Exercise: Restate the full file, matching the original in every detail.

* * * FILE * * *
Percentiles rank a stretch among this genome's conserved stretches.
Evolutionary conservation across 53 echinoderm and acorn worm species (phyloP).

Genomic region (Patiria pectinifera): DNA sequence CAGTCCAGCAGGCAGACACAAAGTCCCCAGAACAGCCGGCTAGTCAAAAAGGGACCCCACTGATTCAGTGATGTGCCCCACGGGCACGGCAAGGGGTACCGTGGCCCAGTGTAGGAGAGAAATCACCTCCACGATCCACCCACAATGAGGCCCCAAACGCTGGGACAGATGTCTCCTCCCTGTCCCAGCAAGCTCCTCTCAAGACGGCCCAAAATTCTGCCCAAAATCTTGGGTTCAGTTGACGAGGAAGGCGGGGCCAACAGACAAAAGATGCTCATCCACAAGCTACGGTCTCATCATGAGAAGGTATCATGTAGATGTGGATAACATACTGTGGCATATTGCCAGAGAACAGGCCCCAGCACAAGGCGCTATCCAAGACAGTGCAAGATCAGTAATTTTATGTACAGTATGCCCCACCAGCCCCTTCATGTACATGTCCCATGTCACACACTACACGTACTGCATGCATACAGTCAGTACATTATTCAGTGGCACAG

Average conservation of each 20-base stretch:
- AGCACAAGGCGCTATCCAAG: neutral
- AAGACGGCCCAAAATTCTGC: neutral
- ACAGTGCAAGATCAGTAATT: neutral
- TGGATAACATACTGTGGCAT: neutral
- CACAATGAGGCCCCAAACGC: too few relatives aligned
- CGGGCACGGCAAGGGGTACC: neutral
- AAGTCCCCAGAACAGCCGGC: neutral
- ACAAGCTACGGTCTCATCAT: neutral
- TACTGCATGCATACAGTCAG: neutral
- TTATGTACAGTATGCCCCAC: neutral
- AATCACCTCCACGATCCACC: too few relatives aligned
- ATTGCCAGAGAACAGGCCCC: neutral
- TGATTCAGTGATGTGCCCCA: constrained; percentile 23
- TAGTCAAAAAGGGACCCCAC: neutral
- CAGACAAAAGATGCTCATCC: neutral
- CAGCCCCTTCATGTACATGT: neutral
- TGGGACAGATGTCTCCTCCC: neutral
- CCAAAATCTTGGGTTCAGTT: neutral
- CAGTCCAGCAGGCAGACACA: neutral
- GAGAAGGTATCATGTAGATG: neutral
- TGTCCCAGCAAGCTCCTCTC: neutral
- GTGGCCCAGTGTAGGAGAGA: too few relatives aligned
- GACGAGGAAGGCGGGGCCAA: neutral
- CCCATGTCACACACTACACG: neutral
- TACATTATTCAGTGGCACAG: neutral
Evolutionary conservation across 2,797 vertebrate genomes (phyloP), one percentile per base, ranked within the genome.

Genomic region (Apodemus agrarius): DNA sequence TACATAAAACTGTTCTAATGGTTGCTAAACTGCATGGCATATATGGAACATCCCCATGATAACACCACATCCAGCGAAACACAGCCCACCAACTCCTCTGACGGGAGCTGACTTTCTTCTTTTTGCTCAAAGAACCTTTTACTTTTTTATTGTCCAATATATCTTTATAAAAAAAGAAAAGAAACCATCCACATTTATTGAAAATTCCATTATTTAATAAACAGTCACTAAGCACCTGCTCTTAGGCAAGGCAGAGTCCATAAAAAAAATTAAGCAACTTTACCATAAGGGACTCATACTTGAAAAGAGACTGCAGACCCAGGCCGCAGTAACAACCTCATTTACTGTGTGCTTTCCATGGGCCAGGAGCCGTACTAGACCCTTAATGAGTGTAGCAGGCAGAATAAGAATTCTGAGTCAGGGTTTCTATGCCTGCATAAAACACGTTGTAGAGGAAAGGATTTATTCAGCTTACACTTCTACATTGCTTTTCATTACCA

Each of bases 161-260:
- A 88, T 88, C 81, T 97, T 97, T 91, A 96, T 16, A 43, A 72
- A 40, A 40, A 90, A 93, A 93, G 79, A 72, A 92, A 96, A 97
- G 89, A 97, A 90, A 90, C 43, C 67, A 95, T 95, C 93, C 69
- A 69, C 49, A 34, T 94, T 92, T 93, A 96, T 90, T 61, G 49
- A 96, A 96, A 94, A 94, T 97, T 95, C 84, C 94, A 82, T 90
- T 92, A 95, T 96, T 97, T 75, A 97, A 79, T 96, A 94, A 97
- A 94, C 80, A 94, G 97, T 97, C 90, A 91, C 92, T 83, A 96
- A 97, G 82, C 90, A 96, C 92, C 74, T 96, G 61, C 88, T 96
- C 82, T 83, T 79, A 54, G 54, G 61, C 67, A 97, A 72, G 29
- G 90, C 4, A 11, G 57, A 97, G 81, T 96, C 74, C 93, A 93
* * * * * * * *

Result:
Percentiles rank a stretch among this genome's conserved stretches.
Evolutionary conservation across 53 echinoderm and acorn worm species (phyloP).

Genomic region (Patiria pectinifera): DNA sequence CAGTCCAGCAGGCAGACACAAAGTCCCCAGAACAGCCGGCTAGTCAAAAAGGGACCCCACTGATTCAGTGATGTGCCCCACGGGCACGGCAAGGGGTACCGTGGCCCAGTGTAGGAGAGAAATCACCTCCACGATCCACCCACAATGAGGCCCCAAACGCTGGGACAGATGTCTCCTCCCTGTCCCAGCAAGCTCCTCTCAAGACGGCCCAAAATTCTGCCCAAAATCTTGGGTTCAGTTGACGAGGAAGGCGGGGCCAACAGACAAAAGATGCTCATCCACAAGCTACGGTCTCATCATGAGAAGGTATCATGTAGATGTGGATAACATACTGTGGCATATTGCCAGAGAACAGGCCCCAGCACAAGGCGCTATCCAAGACAGTGCAAGATCAGTAATTTTATGTACAGTATGCCCCACCAGCCCCTTCATGTACATGTCCCATGTCACACACTACACGTACTGCATGCATACAGTCAGTACATTATTCAGTGGCACAG

Average conservation of each 20-base stretch:
- AGCACAAGGCGCTATCCAAG: neutral
- AAGACGGCCCAAAATTCTGC: neutral
- ACAGTGCAAGATCAGTAATT: neutral
- TGGATAACATACTGTGGCAT: neutral
- CACAATGAGGCCCCAAACGC: too few relatives aligned
- CGGGCACGGCAAGGGGTACC: neutral
- AAGTCCCCAGAACAGCCGGC: neutral
- ACAAGCTACGGTCTCATCAT: neutral
- TACTGCATGCATACAGTCAG: neutral
- TTATGTACAGTATGCCCCAC: neutral
- AATCACCTCCACGATCCACC: too few relatives aligned
- ATTGCCAGAGAACAGGCCCC: neutral
- TGATTCAGTGATGTGCCCCA: constrained; percentile 23
- TAGTCAAAAAGGGACCCCAC: neutral
- CAGACAAAAGATGCTCATCC: neutral
- CAGCCCCTTCATGTACATGT: neutral
- TGGGACAGATGTCTCCTCCC: neutral
- CCAAAATCTTGGGTTCAGTT: neutral
- CAGTCCAGCAGGCAGACACA: neutral
- GAGAAGGTATCATGTAGATG: neutral
- TGTCCCAGCAAGCTCCTCTC: neutral
- GTGGCCCAGTGTAGGAGAGA: too few relatives aligned
- GACGAGGAAGGCGGGGCCAA: neutral
- CCCATGTCACACACTACACG: neutral
- TACATTATTCAGTGGCACAG: neutral
Evolutionary conservation across 2,797 vertebrate genomes (phyloP), one percentile per base, ranked within the genome.

Genomic region (Apodemus agrarius): DNA sequence TACATAAAACTGTTCTAATGGTTGCTAAACTGCATGGCATATATGGAACATCCCCATGATAACACCACATCCAGCGAAACACAGCCCACCAACTCCTCTGACGGGAGCTGACTTTCTTCTTTTTGCTCAAAGAACCTTTTACTTTTTTATTGTCCAATATATCTTTATAAAAAAAGAAAAGAAACCATCCACATTTATTGAAAATTCCATTATTTAATAAACAGTCACTAAGCACCTGCTCTTAGGCAAGGCAGAGTCCATAAAAAAAATTAAGCAACTTTACCATAAGGGACTCATACTTGAAAAGAGACTGCAGACCCAGGCCGCAGTAACAACCTCATTTACTGTGTGCTTTCCATGGGCCAGGAGCCGTACTAGACCCTTAATGAGTGTAGCAGGCAGAATAAGAATTCTGAGTCAGGGTTTCTATGCCTGCATAAAACACGTTGTAGAGGAAAGGATTTATTCAGCTTACACTTCTACATTGCTTTTCATTACCA

Each of bases 161-260:
- A 88, T 88, C 81, T 97, T 97, T 91, A 96, T 16, A 43, A 72
- A 40, A 40, A 90, A 93, A 93, G 79, A 72, A 92, A 96, A 97
- G 89, A 97, A 90, A 90, C 43, C 67, A 95, T 95, C 93, C 69
- A 69, C 49, A 34, T 94, T 92, T 93, A 96, T 90, T 61, G 49
- A 96, A 96, A 94, A 94, T 97, T 95, C 84, C 94, A 82, T 90
- T 92, A 95, T 96, T 97, T 75, A 97, A 79, T 96, A 94, A 97
- A 94, C 80, A 94, G 97, T 97, C 90, A 91, C 92, T 83, A 96
- A 97, G 82, C 90, A 96, C 92, C 74, T 96, G 61, C 88, T 96
- C 82, T 83, T 79, A 54, G 54, G 61, C 67, A 97, A 72, G 29
- G 90, C 4, A 11, G 57, A 97, G 81, T 96, C 74, C 93, A 93